Likewise, when the Republicans say 50% of Democrats don’t trust the police, they’re also being generous, because if you read the news (which is also biased in its reporting), all you see are stories of police murdering people and not being held accountable; you should think the police are bad people, given what evidence we see in the news.

Of course, this problem is compounded by the fact that the survey is asking respondents to treat Republican and Democrat as discrete and uniform organizations. We know that isn’t true.

That’s what drives me crazy about this report. You’re a bad person for not knowing what individuals believe about the country, but you’re asked to categorize a broad group in your answer. The author reports one of her own experiences.

But one man I talked with – someone raised on a sugar plantation, retired from a life-long career in oil, a proud member of the Louisiana Tea Party and a Trump supporter – grinned broadly at the mention of Bernie Sanders. “Free college? Free medical care? How yawl going to pay for that? He’s a pie in the sky guy,” he said. “But he’s a good man, Uncle Bernie.” Although an oil worker, he was a fan of clean energy, and liked the idea of a Manhattan Project to implement it.

Among Republicans, he isn’t alone. Despite the president’s denial of the climate crisis, national polls recently conducted by researchers at Yale, Stanford and Monmouth Universities show that a majority of voters in both parties now agree on many actions to mitigate it.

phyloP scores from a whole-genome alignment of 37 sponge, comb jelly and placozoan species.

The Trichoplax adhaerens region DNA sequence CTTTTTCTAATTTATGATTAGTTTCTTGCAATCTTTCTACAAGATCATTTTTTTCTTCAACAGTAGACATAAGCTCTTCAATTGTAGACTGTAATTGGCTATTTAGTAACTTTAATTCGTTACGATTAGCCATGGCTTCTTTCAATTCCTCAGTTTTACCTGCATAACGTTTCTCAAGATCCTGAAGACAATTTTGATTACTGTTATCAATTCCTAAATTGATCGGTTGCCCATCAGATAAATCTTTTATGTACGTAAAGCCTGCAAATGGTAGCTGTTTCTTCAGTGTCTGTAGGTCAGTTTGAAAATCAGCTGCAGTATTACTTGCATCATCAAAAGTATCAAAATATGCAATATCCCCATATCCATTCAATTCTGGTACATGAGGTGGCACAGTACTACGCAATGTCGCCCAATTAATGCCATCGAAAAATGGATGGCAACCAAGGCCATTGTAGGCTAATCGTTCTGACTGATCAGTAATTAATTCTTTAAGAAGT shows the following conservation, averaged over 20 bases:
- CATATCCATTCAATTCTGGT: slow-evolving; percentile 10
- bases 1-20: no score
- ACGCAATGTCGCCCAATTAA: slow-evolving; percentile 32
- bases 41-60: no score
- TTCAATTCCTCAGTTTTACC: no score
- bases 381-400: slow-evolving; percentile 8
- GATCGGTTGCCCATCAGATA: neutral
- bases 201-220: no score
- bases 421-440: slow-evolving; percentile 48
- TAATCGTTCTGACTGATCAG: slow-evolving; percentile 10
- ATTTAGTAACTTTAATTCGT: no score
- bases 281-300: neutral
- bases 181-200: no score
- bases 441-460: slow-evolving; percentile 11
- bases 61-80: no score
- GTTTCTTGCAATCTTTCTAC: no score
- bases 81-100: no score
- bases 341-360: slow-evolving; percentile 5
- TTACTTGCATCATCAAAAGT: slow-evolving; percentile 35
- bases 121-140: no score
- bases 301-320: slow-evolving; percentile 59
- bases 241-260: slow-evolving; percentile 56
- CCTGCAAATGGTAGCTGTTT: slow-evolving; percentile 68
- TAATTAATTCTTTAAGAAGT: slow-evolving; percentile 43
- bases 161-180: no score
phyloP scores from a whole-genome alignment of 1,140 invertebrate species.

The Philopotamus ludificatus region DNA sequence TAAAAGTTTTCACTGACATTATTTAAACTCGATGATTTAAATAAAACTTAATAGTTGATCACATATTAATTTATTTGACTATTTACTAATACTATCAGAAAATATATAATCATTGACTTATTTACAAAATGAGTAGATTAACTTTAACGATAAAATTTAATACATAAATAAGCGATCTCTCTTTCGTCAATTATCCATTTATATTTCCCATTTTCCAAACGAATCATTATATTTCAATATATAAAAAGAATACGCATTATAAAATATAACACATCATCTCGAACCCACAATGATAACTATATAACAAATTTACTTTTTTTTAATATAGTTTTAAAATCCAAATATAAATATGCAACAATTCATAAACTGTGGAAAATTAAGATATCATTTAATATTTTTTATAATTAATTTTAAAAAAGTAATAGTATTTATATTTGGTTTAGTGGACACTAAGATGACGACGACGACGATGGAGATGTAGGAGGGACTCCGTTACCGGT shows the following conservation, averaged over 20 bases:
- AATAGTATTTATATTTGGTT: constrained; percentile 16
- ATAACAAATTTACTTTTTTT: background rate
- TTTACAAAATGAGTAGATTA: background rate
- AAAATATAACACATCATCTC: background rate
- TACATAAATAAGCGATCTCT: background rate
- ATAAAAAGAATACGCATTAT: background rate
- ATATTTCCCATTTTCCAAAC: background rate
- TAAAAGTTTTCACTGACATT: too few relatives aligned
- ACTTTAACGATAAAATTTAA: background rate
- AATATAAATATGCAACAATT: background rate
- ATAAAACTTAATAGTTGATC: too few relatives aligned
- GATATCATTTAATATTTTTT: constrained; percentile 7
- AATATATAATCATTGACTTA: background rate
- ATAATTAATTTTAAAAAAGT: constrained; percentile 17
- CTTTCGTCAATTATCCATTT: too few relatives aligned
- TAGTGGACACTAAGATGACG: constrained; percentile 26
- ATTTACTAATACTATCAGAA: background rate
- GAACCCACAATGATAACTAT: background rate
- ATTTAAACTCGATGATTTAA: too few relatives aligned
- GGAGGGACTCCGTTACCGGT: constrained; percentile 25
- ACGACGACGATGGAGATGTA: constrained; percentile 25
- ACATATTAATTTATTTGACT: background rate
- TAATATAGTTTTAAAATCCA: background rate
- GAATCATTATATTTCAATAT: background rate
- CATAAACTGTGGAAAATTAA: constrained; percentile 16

Aaargh. I’m supposed to know what a retired oil worker in Louisiana thinks, but you’re asking about the Republican party as a whole? What I’ll use to judge the party as a whole is their actions: they elected a climate change denying president, and they’re implementing policies, such as a 30% tariff on solar panels, and then they’re claiming to be a fan of clean energy in their mind. I must be bad at mind-reading.

That this one guy think Bernie Sanders is a “good guy” is somehow supposed to mitigate the actions of the elected officials of the Republican party, and especially Trump, is galling. OK, I’ll appreciate that random individuals in the Republican party are capable of paying lip service to one value while voting against it.

I also have to ask…how y’all going to pay for the hundreds of billions of dollars spent on the military?

Brooding…with a vengeance

It was a long day in the lab — I had to catch up with washing glassware, a disgusting job since the main chore was all the fly bottles. There was a reward, however. I’ve been waiting for the colony to take off, and finally, they’re just pumping out spider eggs. We counted nine egg sacs at various stages of development today. Here’s one proud mama with her gigantic egg sac. Yes, all that came out of little ol’ her. She’s looking a bit deflated since this weekend.

Photo by Preston Fifarek

In case you’re wondering what you’re looking at, we cut up cardboard boxes that contained mini-cans of pop, which turn out to be just the right size for our sterilyte containers. We cut out the center of the boxes, leaving just the edges and corners, which makes for a nice frame for them to spin cobwebs on. The big advantage is that we can pick up the whole cardboard frame, carrying along the spider and her web undisturbed, and rotate it around to find where she was hiding. In this case, she’s snugged up in one corner of the light cardboard box with an egg sac that is, I swear, twice her size.

Why am I seeing variants of this same story everywhere?

You know the one…the one where a white American thinks you’re only allowed to speak English.

Xiara Mercado walked into a Starbucks in Hawaii dressed in her Air Force uniform, ordered her drink, and was casually talking on the phone to someone in Spanish. As she left, a woman tapped her on the shoulder — not to thank her for her service, but to scold her for speaking a language other than English.